Dealing With Anger
We often hear that men lack emotion. In our years of experience working with men, nothing could be farther from the truth. There ARE, however, things we can do to be emotionally healthier, and they are intricately connected to dealing with anger.
By Ryan Reeves
Make no mistake. Men feel emotions.
Go to any football game. Men shout with joy at a victory in the championship, they yell in anger at the referees for a missed call, and they occasionally shed a tear when their team loses an important game. In those moments, no one could say that men repress their emotions.Make no mistake. Men feel emotions.Click To Tweet
Closer to home, men feel joy and happiness without a problem. If their child performs well in a competition or their relationship with their wife is fulfilling, men are happy, and they easily show it.
But there are certain kinds of emotions that men are less comfortable with. The difficulty comes with harder emotions that require vulnerability. In some cases, we have cultivated a macho sense that certain emotions are a sign of weakness.
The Problem of Anger in Men
One of the most common issues for men is the problem of anger. Even men who think they are generally calm and placid struggle with the internal forces of anger.
A few things need to be said about the physiology of anger. In a sense, anger is hardwired into our bodies. Many forms of anger are a natural response to our situation—for example, a parent’s anger when they see someone hurting their child. Others are more a manifestation of stress—swearing in traffic when we are late, reacting with sarcasm when we are tired, and even having a case of the “Mondays” at the start of the week.
But is anger an issue for men more so than women? The answer is surprisingly, no. And, yes.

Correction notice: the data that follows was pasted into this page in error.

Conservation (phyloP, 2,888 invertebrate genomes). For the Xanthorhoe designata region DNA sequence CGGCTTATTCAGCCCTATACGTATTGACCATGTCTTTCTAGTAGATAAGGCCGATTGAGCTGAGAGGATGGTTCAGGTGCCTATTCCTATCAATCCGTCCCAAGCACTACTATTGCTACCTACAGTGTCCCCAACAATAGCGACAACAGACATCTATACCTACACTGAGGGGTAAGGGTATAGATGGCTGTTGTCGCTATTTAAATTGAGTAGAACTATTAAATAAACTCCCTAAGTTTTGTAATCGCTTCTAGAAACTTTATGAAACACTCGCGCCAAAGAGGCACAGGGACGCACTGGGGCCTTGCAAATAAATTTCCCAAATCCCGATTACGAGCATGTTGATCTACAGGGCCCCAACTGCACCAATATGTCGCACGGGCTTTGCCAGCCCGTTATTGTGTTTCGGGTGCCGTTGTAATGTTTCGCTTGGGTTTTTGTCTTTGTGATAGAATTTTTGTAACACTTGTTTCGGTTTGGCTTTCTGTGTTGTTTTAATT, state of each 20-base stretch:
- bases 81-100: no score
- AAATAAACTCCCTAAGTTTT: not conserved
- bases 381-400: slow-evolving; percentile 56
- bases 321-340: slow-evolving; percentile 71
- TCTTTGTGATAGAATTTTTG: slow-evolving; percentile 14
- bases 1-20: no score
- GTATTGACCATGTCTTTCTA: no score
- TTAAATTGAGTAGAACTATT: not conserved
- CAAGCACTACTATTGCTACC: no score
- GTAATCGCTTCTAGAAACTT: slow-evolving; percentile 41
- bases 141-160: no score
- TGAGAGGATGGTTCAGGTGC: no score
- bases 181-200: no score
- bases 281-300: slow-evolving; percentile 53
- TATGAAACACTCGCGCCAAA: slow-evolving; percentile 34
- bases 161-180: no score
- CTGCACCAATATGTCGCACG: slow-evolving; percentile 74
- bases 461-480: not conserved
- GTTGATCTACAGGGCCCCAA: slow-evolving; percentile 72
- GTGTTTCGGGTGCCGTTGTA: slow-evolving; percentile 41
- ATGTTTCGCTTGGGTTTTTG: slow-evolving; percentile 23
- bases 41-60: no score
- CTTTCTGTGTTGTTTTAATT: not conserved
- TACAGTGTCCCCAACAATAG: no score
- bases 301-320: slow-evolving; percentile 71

Study after study have shown that men and women experience anger internally at the same rate and with the same intensity. Men and women are motivated by anger in the same ways and often with the same results—fighting, broken relationships, intensified language.
What is different is that women are better at containing their anger when they experience it. The old stereotype is true: women can suppress, channel, or stem their rage while men have trouble controlling their immediate reaction to anger.
So, it would be more accurate to say that men deal with anger in unique ways compared to women. The issue is that men need to learn to control the mechanics of anger—so that they can better control their outward reaction.
Learning to control these moments of anger will sweeten our lives in countless ways.
Dealing With Anger
One of the most important factors in dealing with anger is taking note of where it comes from. The old belief is that anger is a primary emotion—that some of us are “hotheads” and naturally prone to anger. Or that anger is a good basic feeling that must be allowed to run free.
The truth is that anger is a secondary emotion, not a primary one. One does not begin angry but rather experiences one of the other basic emotions first.
For example, a man may find it hard to process that he feels sad and lonely, so those emotions fester and eventually grow into anger. The root of the issue is that he feels sad. But as he wrestles with his sadness, his anger grows and masks the primary emotion.